Portal:Canadian Armed Forces

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The Canadian Armed Forces Portal

Introduction

The emblem of the Canadian Forces topped by a St. Edward's Crown to indicate from where the military's authority stems.
The Canadian Forces (CF) (French: Forces Canadiennes; FC), officially the Canadian Armed Forces (French: Forces armées canadiennes), are the unified armed forces of Canada, as constituted by the National Defence Act, which states: "The Canadian Forces are the armed forces of Her Majesty raised by Canada and consist of one Service called the Canadian Armed Forces." This single institution consists of the sea, land, and air environmental commands called the: Royal Canadian Navy (RCN), Canadian Army, and Royal Canadian Air Force (RCAF), which together are overseen by the Armed Forces Council, chaired by the Chief of the Defence Staff. At the pinnacle of the command structure is the Commander-in-Chief, who is the reigning Canadian monarch, Elizabeth II, represented by the governor general.

Prior to Confederation in 1867, residents of the colonies in what is now Canada served as regular members of French and British forces and in local militia groups. The latter aided in the defence of their respective territories against attacks by other European powers, Aboriginal peoples, and later American forces during the American Revolution and War of 1812, as well as in the Fenian raids and North-West Rebellion. Consequently, the lineages of some Canadian army units stretch back to the early 19th century, when militia units were formed to assist in the defence of British North America against invasion by the United States.

The current iteration of the Canadian Forces dates from 1 February 1968, when the Royal Canadian Navy, Canadian Army, and Royal Canadian Air Force were merged into a unified structure. Its roots, however, lie in colonial militia groups that served alongside garrisons of the French and British armies and navies; a structure that remained in place until the early 20th century. Thereafter, a distinctly Canadian army and navy was established, followed by an air force, that, because of the constitutional arrangements at the time, remained effectively under the control of the British government until Canada gained legislative independence from the United Kingdom in 1931, partly due to the performance and sacrifice of the Canadian Corps in the First World War.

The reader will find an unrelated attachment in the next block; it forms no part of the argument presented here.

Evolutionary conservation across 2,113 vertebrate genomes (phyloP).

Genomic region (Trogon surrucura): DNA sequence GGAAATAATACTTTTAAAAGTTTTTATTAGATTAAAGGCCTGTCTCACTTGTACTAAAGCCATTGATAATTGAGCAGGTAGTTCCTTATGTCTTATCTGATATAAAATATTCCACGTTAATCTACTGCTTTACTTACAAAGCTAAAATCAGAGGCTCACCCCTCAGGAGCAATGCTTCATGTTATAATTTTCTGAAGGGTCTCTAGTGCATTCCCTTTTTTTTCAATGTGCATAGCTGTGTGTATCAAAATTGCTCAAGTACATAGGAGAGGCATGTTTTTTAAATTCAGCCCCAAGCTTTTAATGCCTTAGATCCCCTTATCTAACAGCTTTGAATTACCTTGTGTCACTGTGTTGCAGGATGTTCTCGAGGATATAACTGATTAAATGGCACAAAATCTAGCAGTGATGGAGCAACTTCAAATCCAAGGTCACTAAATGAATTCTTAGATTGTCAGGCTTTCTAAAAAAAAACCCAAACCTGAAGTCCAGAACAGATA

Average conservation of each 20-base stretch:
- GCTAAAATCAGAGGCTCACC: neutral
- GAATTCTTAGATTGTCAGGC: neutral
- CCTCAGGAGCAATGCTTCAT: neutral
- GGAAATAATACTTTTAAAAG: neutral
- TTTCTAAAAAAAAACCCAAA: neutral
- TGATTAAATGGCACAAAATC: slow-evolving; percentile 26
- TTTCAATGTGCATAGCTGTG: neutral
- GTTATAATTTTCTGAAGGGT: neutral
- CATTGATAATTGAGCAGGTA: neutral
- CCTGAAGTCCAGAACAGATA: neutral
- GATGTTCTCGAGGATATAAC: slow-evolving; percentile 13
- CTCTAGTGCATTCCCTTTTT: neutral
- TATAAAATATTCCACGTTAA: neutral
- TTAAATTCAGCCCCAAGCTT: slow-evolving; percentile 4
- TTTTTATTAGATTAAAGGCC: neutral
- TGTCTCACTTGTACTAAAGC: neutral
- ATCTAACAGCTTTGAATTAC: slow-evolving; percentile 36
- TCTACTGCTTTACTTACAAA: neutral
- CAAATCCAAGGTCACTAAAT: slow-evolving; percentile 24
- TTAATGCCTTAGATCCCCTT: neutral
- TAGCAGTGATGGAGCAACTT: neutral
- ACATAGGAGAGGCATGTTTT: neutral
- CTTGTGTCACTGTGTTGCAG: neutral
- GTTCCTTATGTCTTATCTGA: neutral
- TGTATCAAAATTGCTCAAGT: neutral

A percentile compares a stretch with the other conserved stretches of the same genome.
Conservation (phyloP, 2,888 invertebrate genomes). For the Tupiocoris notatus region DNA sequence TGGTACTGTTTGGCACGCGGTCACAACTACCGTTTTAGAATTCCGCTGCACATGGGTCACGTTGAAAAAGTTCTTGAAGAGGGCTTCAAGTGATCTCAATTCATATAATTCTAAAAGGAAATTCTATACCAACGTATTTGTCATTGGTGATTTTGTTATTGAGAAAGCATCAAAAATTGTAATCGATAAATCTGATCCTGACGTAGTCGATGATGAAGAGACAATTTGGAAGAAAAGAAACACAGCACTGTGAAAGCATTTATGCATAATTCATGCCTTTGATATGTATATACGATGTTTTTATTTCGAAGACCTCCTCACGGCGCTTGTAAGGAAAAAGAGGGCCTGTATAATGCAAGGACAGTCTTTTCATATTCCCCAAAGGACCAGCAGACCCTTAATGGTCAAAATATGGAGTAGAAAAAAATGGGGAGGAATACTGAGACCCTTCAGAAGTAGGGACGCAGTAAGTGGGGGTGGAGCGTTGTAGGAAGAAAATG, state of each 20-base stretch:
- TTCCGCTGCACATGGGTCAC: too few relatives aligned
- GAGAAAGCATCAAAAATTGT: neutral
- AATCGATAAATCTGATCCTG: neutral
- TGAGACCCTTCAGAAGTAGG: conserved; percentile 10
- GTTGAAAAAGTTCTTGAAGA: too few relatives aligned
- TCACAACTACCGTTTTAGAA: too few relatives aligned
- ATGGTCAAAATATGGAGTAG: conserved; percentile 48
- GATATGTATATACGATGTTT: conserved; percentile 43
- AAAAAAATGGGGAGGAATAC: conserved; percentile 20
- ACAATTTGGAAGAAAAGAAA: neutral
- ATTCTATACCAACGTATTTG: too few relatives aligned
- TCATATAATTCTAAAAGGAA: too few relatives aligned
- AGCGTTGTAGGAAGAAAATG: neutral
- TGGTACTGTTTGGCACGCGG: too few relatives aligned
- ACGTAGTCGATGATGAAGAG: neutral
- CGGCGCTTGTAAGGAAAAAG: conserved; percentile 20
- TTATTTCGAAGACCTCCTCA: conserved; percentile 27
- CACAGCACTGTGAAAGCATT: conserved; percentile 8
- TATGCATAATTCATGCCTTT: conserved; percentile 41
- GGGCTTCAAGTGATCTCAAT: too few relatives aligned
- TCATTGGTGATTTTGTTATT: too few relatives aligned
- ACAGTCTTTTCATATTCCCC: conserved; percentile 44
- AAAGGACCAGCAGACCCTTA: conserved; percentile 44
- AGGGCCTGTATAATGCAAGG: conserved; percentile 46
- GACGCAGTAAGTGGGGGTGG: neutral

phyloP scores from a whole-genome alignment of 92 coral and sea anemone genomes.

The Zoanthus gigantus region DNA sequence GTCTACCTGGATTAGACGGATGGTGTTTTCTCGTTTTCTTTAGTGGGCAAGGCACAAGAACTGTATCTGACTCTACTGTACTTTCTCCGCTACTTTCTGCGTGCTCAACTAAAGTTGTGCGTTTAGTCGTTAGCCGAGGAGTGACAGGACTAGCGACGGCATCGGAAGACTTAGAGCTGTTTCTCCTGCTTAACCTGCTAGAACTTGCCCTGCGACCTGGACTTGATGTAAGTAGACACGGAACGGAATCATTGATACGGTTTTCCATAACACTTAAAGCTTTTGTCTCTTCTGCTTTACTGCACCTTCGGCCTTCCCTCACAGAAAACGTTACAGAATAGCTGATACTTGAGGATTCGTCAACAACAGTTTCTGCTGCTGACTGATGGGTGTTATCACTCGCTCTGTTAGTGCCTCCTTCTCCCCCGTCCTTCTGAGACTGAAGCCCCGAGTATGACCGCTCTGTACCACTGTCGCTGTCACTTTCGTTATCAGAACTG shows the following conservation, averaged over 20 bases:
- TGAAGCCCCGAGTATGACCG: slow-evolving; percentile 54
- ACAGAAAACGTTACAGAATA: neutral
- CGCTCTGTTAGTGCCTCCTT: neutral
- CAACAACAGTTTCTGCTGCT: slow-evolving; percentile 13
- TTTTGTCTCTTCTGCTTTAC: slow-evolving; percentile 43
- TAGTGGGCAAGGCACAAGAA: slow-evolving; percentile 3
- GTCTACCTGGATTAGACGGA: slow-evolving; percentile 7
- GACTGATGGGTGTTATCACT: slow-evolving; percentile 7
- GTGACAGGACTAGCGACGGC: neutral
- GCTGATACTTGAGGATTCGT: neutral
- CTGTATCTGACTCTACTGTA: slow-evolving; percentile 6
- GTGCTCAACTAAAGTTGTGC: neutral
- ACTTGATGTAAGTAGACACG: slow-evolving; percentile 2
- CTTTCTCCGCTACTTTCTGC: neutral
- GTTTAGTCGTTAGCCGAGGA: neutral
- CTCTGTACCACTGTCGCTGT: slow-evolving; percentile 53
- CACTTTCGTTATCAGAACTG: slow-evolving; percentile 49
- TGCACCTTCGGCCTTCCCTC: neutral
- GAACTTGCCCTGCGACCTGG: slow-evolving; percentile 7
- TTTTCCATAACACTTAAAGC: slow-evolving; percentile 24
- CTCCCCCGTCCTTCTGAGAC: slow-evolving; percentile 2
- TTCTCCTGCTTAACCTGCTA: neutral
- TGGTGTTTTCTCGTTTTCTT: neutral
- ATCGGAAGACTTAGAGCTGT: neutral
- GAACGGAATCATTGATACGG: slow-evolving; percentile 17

The Canadian forces were then heavily involved in the Second World War (which, as with the previous world war, involved conscription) and Korean War, and, from the 1950s on, actively worked with her NATO Allies to counter the threats of the Cold War. Land Forces during this period also deployed in support of peacekeeping operations within United Nations sanctioned conflicts. The nature of the Canadian Forces has continued to evolve. They are currently engaged in Afghanistan, under the NATO-led United Nations International Security Assistance Force, at the request of the Government of Afghanistan.

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The Beaumont-Hamel Newfoundland Memorial is a memorial site in France dedicated to the commemoration of Dominion of Newfoundland forces members who were killed during World War I. The 74-acre (300,000 m2) preserved battlefield park encompasses the grounds over which the Newfoundland Regiment made their unsuccessful attack on 1 July 1916 during the first day of the Battle of the Somme.